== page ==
Francis Scott Key writes a poem that is eventually put to music and becomes America's national anthem, "The Star-Spangled Banner," on this day in 1814. After witnessing the British attack of the Maryland fort during the War of 1812, Key wrote "The Defence of Fort McHenry."

What was Francis Scott Key’s occupation?

Francis Scott Key/Professions is an author, lawyer, poet, and lyricist.

Francis Scott Key (August 1, 1779–January 11, 1843) was an American lawyer, novelist, and amateur poet from Frederick, Maryland, best remembered for composing the lyrics to "The Star-Spangled Banner." During the War of 1812, Key saw the British bombardment of Fort McHenry.

Why is the Star Spangled Banner the national anthem?

After being delighted that the United States had escaped British assault, Francis Scott Key penned the "Star-Spangled Banner" as a joyful poem. Since then, it has grown into the United States' national anthem, and it is played at official ceremonies, schools, and athletic events. The song is based on a British drinking song called "To Anacreon in Heaven," and its lyrics were set to the music of a popular Baltimore folk song called "Mary's Boy."

Key was a slave owner who lived in Maryland. In 1814, he wrote the poem after the war ended. It was first sung at a celebration held by Washington before an audience including President James Madison. The president was so pleased that he ordered that the song be taught to children in schools across the country.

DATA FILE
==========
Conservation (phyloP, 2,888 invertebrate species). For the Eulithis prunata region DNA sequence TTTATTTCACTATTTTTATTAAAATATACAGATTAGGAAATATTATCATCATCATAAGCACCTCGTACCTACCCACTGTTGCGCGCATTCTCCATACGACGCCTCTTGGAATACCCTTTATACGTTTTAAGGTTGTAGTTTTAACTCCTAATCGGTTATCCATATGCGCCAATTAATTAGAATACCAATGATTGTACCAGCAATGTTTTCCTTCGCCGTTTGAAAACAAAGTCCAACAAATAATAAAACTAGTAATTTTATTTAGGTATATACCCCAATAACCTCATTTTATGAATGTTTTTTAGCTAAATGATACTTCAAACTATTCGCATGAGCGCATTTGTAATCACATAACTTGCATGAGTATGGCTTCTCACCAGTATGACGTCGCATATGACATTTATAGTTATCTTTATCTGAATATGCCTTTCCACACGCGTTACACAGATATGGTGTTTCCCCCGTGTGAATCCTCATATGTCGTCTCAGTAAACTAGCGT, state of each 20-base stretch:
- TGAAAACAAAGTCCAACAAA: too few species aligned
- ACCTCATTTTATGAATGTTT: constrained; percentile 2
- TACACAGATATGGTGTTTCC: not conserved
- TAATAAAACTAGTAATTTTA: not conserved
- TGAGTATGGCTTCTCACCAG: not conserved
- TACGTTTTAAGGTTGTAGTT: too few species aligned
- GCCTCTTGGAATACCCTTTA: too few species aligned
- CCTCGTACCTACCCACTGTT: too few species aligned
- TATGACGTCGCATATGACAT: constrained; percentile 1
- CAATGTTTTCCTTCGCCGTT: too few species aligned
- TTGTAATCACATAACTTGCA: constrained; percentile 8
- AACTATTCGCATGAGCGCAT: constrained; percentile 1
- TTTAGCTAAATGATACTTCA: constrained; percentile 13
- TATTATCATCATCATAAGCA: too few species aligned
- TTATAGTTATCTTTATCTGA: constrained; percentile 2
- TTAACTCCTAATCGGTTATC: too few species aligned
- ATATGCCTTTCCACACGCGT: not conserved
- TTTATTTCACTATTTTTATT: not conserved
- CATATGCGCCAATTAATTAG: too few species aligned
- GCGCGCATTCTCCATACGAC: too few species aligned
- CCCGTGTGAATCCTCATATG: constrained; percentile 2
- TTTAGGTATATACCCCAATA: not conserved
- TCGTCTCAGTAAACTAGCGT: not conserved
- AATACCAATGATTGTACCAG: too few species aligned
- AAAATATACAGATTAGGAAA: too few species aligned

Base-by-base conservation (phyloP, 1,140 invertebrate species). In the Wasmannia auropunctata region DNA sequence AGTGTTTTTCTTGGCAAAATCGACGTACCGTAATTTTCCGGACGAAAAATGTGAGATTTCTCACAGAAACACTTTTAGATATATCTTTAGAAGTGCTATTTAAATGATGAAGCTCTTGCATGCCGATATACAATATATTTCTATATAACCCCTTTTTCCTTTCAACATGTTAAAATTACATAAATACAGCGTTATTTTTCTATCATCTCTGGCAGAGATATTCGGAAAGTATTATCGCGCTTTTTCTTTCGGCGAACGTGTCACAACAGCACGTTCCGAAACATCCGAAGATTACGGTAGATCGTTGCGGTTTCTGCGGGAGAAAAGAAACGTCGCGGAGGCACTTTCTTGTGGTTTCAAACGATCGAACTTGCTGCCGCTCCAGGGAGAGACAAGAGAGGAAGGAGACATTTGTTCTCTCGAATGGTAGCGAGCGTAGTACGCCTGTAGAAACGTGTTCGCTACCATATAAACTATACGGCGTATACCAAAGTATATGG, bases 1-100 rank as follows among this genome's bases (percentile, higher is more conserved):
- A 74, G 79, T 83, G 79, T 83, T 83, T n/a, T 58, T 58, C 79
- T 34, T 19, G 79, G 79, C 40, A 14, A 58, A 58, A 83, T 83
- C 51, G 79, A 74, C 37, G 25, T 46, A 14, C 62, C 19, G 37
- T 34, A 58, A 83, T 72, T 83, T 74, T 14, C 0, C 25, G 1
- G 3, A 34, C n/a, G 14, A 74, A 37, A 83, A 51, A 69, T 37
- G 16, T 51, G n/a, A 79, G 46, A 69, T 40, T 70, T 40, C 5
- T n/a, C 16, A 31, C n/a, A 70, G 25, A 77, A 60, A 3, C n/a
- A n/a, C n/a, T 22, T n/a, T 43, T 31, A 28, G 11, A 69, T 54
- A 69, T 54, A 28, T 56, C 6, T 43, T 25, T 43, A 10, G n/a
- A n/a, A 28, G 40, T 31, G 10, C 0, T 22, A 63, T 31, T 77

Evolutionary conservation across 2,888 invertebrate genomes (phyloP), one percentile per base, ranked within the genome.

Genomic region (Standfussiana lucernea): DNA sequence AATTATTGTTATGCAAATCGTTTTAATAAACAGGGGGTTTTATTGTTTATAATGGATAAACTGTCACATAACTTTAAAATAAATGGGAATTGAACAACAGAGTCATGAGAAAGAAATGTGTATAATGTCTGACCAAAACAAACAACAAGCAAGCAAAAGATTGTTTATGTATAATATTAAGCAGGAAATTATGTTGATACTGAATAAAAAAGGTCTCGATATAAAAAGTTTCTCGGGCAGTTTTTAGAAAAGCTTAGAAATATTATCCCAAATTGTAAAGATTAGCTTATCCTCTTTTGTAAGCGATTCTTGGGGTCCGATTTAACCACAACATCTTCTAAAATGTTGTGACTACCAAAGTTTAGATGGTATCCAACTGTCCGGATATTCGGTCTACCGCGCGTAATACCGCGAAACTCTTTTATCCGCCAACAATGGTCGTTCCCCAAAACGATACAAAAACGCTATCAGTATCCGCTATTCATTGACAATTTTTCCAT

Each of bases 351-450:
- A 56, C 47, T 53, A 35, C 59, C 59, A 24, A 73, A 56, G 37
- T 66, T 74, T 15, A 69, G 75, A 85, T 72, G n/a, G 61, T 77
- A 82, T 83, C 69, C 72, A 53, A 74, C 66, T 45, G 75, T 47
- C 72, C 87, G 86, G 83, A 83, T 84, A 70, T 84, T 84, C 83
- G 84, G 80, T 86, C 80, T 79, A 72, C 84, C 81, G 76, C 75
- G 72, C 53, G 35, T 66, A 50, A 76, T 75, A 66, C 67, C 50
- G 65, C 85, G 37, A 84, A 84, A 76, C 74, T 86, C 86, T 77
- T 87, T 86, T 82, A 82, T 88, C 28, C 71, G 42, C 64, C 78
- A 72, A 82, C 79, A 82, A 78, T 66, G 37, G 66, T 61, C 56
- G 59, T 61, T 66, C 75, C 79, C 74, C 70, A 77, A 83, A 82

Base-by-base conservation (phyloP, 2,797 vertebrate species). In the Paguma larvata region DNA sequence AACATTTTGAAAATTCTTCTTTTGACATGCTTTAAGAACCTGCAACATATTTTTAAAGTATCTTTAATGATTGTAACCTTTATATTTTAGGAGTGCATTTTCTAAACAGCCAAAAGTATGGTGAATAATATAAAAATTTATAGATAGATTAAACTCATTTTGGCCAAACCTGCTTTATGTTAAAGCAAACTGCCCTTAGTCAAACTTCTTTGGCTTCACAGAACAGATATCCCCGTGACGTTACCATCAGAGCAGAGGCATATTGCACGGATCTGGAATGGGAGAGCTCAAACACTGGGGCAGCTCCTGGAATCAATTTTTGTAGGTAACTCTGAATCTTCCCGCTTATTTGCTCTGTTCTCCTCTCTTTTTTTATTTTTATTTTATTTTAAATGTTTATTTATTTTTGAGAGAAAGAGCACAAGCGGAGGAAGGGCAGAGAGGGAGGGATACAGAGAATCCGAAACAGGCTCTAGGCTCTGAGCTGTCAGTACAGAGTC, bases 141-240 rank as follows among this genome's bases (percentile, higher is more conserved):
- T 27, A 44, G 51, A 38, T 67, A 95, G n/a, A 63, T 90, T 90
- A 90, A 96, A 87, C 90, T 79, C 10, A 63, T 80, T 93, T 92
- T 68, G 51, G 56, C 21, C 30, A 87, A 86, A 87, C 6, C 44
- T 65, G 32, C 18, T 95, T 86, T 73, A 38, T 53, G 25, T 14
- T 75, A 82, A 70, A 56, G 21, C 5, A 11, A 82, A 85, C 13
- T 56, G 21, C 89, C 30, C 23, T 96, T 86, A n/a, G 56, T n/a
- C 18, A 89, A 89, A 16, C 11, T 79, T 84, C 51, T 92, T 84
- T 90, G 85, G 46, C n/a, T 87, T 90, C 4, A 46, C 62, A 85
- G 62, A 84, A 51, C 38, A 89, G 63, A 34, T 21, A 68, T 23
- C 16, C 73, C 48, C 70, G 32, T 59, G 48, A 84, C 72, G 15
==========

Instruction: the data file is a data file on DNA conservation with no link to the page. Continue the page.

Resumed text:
Key didn't want anyone to think he was criticizing America by writing about a beautiful woman who would someday become his wife. So he used words like "brightest" and "glorious" when describing her eyes and hair. But he also wanted people to know that she was human too - so he included references to burning villages and crying babies among other things.

The poem is now considered one of the most important American patriotic songs.

Key died in 1843, more than twenty years after writing the song.

What was written by Francis Scott Key as an eyewitness to the battle of Fort McHenry?

The Battle of Fort McHenry inspired Francis Scott Key to create "The Star-Spangled Banner" on September 14, 1814. Mark Clague of the University of Michigan debunks some widespread fallacies concerning our national anthem. He writes that it's not true that "The Star-Spangled Banner" is only about war or that it's inappropriate for today's society.

Key was a 25-year-old attorney and diplomat who was stationed in Baltimore during the battle. He watched from across the Patuxent River as the British bombarded the fort and captured it after only nine hours. The attack left only one brick wall standing among the trees. With no roof to protect them from the rain, many of the soldiers inside were killed. Inspired by what he saw, Key later wrote a poem that would become America's national anthem.

About Article Author

Jennifer Green

Jennifer Green is a professional writer and editor. She has been published in the The New York Times, The Huffington Post and many other top publications. She has won awards for her editorials from the Association of Women Editors and the Society of Professional Journalists.